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party brand

A "party brand" analysis applies the thinking of private branding to a political party.

This is thought to be appropriate since the brand ethic or basic ideology of a party is not the only way it is seen, much as most parties would like to present themselves as "pure" in an ideological way.

As with commercial services, its brand name gives rise to certain beliefs and impressions among the electorate. For instance the name "Ontario Liberal Party" may, rightly or wrongly, give people the impression of liars picking their pockets. This would be good to identify in advance of an election.

Measurement of issue standings, the leader image, approval ratings and various other comparative attributes complement a party brand analysis.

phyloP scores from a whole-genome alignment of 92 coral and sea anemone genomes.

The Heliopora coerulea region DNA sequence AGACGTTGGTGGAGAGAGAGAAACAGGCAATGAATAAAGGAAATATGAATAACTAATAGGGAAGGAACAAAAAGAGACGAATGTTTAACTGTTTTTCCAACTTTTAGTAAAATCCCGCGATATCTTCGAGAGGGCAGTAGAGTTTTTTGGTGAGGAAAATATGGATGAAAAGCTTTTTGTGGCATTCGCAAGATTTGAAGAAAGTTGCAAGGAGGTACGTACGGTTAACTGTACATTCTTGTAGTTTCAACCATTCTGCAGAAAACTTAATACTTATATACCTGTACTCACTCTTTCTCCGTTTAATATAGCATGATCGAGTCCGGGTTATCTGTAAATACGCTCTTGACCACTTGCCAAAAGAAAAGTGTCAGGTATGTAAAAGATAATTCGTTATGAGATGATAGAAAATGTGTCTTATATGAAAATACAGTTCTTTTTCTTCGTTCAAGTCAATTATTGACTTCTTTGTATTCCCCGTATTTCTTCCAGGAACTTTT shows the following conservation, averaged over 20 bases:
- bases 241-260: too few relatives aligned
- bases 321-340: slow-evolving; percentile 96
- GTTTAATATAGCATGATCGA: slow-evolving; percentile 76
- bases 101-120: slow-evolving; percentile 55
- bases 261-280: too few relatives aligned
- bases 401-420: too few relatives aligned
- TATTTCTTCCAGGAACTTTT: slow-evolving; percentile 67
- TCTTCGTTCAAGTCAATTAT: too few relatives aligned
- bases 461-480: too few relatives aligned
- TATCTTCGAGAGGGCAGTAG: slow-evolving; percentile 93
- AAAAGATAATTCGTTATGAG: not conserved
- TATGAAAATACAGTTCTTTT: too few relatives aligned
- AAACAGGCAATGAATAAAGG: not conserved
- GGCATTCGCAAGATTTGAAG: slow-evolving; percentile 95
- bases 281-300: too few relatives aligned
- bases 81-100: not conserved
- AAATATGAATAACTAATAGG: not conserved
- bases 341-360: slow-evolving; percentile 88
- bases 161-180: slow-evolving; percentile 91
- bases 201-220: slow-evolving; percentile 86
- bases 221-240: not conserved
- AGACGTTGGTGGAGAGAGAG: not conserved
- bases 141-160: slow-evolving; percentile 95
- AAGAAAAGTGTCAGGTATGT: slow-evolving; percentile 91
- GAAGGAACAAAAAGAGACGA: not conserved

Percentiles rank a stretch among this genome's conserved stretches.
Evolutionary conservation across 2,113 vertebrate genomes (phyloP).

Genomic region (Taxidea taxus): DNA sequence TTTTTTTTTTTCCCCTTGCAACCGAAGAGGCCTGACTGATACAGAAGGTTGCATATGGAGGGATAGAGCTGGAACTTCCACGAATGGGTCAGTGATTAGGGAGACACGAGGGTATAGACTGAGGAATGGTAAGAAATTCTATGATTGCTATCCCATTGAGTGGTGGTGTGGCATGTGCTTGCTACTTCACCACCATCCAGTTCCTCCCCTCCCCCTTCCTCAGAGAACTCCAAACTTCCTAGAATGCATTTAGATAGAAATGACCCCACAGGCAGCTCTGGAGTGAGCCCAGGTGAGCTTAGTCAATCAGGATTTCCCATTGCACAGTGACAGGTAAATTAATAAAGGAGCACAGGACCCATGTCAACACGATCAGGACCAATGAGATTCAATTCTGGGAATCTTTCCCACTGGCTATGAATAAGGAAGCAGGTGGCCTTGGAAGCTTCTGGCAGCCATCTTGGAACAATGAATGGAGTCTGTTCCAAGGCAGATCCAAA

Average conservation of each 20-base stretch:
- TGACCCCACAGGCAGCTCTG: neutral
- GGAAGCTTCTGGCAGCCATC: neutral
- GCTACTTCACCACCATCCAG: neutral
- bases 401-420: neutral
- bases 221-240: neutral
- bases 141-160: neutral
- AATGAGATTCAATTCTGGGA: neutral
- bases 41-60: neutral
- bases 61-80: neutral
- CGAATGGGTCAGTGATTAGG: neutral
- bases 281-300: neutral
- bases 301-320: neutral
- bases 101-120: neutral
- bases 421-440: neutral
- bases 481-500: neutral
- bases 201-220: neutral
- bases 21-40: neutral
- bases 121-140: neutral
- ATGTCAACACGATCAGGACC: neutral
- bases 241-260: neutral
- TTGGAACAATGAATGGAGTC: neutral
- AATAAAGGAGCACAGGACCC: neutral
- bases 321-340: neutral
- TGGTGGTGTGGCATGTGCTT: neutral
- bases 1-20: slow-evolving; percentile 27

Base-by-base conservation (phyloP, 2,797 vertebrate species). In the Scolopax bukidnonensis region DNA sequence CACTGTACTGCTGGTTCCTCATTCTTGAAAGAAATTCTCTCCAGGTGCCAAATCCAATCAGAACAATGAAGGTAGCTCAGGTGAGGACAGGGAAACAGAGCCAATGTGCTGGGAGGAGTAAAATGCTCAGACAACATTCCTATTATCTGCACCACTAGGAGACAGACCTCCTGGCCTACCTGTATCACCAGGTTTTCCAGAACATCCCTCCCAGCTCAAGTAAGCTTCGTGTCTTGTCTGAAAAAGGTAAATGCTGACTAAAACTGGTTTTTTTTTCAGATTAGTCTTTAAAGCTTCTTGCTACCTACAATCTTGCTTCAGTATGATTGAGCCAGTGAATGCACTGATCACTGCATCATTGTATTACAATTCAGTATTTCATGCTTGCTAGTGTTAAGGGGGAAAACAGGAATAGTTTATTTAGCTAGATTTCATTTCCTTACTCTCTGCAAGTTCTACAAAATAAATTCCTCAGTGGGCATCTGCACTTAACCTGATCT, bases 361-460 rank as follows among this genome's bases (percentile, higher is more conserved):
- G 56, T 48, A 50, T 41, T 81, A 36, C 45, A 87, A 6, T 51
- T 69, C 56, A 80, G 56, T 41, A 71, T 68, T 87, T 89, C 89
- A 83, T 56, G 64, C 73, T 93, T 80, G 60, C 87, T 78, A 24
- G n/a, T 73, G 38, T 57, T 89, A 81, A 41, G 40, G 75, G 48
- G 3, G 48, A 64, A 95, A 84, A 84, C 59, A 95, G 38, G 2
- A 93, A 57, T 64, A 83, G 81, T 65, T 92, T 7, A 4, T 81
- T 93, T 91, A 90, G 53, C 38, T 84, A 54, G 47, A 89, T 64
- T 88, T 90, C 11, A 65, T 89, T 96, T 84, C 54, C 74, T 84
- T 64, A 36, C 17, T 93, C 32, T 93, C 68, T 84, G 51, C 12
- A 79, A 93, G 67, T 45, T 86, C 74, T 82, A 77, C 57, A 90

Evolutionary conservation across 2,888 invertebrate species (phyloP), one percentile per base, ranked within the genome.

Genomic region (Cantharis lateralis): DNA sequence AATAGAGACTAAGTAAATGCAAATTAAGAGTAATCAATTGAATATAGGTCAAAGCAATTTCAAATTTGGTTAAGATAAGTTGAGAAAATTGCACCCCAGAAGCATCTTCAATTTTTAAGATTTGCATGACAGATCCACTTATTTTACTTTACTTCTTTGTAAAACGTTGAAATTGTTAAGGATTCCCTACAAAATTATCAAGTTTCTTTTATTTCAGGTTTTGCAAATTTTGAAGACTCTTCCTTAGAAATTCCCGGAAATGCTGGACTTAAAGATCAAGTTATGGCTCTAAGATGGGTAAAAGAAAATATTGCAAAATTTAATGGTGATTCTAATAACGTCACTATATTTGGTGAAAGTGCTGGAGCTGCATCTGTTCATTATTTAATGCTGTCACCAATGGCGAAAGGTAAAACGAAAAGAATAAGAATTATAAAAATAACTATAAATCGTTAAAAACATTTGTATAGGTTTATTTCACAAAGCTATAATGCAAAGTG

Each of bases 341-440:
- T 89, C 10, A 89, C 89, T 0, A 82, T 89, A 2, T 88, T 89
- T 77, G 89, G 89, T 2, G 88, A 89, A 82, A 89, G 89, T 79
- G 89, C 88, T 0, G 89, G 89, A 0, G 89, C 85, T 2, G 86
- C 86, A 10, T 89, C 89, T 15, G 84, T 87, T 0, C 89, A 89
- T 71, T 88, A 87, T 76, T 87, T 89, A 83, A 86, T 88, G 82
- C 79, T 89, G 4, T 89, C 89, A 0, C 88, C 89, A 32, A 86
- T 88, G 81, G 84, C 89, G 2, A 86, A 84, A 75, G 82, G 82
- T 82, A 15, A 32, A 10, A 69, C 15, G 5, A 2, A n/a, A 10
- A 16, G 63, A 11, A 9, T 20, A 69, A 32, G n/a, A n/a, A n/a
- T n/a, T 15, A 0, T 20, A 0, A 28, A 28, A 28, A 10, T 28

controlling names


When debating Internet strategies prior to the Canadian federal election, 2004, Craig Hubley advised the Green Party of Canada that "branding requires consistent naming and use of terms. It's become essential to register jimharris, votejimharris, .ca, .net, .org, and any candidate that wishes to avoid seeing negative campaigners controlling these, had better take care to register every possible variation well in advance, and keep them up year to year. If someone runs for many offices, it might well be ideal to advertise URIs like http://en.candidatename.ca/for_Mayor and also register domains like candidatenameformayor (again in .ca, .net and .org variants, though it's also useful to register and redirect the .com name, just to make sure)."

"Party web use has other constraints. In particular, without absolutely consistent permanent URIs, published documents and wikis are more or less worthless. Large public wikis like Wikipedia.org succeed by having a simple standard wiki URI".

Despite this advice the GPC caused all of its Green URIs to fail shortly after the election during the GPC Council Crisis.